Another potential benefit might be the generation of interest in and excitement in doing science. Students often spend years learning science without ever doing science. This is, unfortunately, especially true here in Micronesia. The research projects would involve students in doing science. Students might be involved in the collection and photographing of flora and fauna for biological science classes, studying ecosystem interactions, or research environmental topics.
Content based materials would likely be the on-line prior to academic support modules as they would not depend on the campus intranet being in place nor on students having access to e-mail accounts and other ingredients necessary to the academic support modules.
Academic support would benefit from a campus intranet and ease of student access to computing equipment. Academic support could include web published course syllabi, schedules, announcements, on-line test materials, e-mail, and news board. Some of this material, such as syllabi and schedules, could be produced by instructors using traditional tools such as Microsoft Word with the Internet Assistant module for creating basic HTML files. Other material, such as web based testing, would require the creation of software and templates by the Title III Math Specialist using course software construction tools.
Microsoft Word with the Internet Assistant could be used for basic text entry, text could also be entered into a intranet page creation tool using Microsoft FrontPage directly.
Sketches, drawings, privately held photographic images, and other flat content can be entered using a scanner. Accurate reproduction of scientific images requires the use of a 600 dpi 30 bit scanner such as the Hewlett Packard ScanJet 4c. The ScanJet 4c comes bundled with basic image enhancement/modification and optical character recognition software. Images generated on the computer can be created using drawing software. Drawing software will also allow the editing and modification of scanned images.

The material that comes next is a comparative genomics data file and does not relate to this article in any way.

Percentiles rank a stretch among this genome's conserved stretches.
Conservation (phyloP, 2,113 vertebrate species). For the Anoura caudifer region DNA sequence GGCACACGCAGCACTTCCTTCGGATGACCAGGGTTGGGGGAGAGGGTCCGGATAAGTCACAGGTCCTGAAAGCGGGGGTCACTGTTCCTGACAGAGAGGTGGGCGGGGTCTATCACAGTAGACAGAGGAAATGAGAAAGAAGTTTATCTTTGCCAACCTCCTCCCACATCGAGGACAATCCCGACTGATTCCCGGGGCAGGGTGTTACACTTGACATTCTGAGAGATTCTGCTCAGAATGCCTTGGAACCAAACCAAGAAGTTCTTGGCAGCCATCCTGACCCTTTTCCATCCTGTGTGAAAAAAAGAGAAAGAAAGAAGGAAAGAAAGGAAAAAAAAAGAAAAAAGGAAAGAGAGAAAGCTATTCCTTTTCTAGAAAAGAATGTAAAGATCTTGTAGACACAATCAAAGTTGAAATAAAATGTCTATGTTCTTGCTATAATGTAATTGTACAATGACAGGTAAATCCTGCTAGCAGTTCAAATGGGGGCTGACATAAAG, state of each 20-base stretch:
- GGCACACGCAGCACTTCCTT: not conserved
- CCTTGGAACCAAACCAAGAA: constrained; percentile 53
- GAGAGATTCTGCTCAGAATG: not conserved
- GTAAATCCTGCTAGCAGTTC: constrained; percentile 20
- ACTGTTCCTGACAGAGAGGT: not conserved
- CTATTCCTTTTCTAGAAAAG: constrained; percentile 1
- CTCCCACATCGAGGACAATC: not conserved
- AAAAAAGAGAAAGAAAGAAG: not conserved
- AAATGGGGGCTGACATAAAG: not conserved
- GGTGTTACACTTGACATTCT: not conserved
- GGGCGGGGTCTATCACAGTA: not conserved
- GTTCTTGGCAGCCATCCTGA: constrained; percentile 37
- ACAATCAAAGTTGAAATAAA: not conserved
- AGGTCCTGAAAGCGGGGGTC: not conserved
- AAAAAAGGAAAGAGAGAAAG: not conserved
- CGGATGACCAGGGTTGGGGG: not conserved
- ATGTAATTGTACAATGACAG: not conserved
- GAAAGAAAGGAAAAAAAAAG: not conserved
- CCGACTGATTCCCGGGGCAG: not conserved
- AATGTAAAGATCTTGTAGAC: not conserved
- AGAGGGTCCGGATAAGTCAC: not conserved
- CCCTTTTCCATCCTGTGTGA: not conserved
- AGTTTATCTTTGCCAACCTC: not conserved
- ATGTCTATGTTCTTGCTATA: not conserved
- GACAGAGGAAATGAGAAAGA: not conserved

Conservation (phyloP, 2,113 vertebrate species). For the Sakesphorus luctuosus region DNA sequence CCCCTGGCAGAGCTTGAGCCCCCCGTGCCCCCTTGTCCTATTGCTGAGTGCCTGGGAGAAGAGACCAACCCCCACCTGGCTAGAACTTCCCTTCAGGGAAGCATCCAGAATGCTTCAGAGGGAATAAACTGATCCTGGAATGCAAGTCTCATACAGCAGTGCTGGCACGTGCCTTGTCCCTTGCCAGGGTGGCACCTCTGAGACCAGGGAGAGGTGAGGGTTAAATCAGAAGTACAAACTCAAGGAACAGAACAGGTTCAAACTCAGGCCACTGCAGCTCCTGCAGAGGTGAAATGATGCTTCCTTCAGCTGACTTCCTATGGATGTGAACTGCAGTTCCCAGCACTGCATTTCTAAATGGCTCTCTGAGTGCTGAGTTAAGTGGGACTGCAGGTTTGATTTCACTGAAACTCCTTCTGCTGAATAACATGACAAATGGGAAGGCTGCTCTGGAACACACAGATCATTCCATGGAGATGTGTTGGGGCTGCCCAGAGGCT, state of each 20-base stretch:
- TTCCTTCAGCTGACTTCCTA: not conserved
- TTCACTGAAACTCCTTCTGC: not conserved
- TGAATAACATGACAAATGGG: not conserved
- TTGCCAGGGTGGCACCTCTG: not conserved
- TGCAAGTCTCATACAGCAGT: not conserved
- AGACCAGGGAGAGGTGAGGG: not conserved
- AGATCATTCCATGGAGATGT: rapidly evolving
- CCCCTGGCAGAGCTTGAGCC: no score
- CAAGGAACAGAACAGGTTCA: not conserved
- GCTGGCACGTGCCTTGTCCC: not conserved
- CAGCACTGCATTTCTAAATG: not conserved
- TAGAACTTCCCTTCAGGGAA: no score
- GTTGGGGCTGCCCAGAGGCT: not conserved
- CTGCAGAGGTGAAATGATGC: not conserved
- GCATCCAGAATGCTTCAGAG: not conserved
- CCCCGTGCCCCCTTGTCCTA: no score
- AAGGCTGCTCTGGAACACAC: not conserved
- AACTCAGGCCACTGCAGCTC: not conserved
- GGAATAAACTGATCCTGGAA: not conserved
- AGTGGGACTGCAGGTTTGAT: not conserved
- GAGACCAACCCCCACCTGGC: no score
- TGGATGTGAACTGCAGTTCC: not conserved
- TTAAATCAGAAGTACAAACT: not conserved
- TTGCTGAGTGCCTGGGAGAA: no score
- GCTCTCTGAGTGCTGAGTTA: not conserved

Three dimensional images can be collected using digital photography. Such images could include the medical appearance of common health disorders on the island, environmentally relevant images, photos of the flora and fauna of the island for use in botany, zoology, and biology courses. Digital cameras include the basic software for image manipulation and editing. The reproduction of accurate imagery and colors will require the purchase of Adobe Photoshop 4.0. Photoshop will also permit image enhancement to bring out scientifically relevant features in photographed material. This package is also necessary to analyze the infra-red aerial images the FSM has been making of the islands of the FSM, material that could be incorporated into course in the future.
Microsoft FrontPage 97 would be used for those interested in tackling a more capable design tool. FrontPage 97 is designed for integrated publishing to Internet Information Server, the web server planned for use in the math/science laboratory.
Microsoft Internet Explorer 3.0 is already installed on the computers in the math/science laboratory.
Academic support will require the acquisition of either Macromedia's Authorware or Symmetrix Toolbook II courseware construction software. Toolbook II began life as a PC based version of Apple's HyperCard. Both packages can publish the HTML pages used by an intranet.
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Title III documentation notes that "In the FSM, science is often not perceived as a necessary basis for informed decision making. Furthermore, students do not perceive science as a field in which they can work." Utilizing student based projects to bring material into MicronescienceNet will work towards meeting these two need areas.
In doing research in courses such as Ecology and Environmental science, the students will generate the information that becomes the useful basis for informed decision making. Discussions will naturally arise that will require a knowledge of the science involved in order to come to an appropriate resolution.
Dana Lee Ling
Title III Math/Science Software Specialist
25 March 1997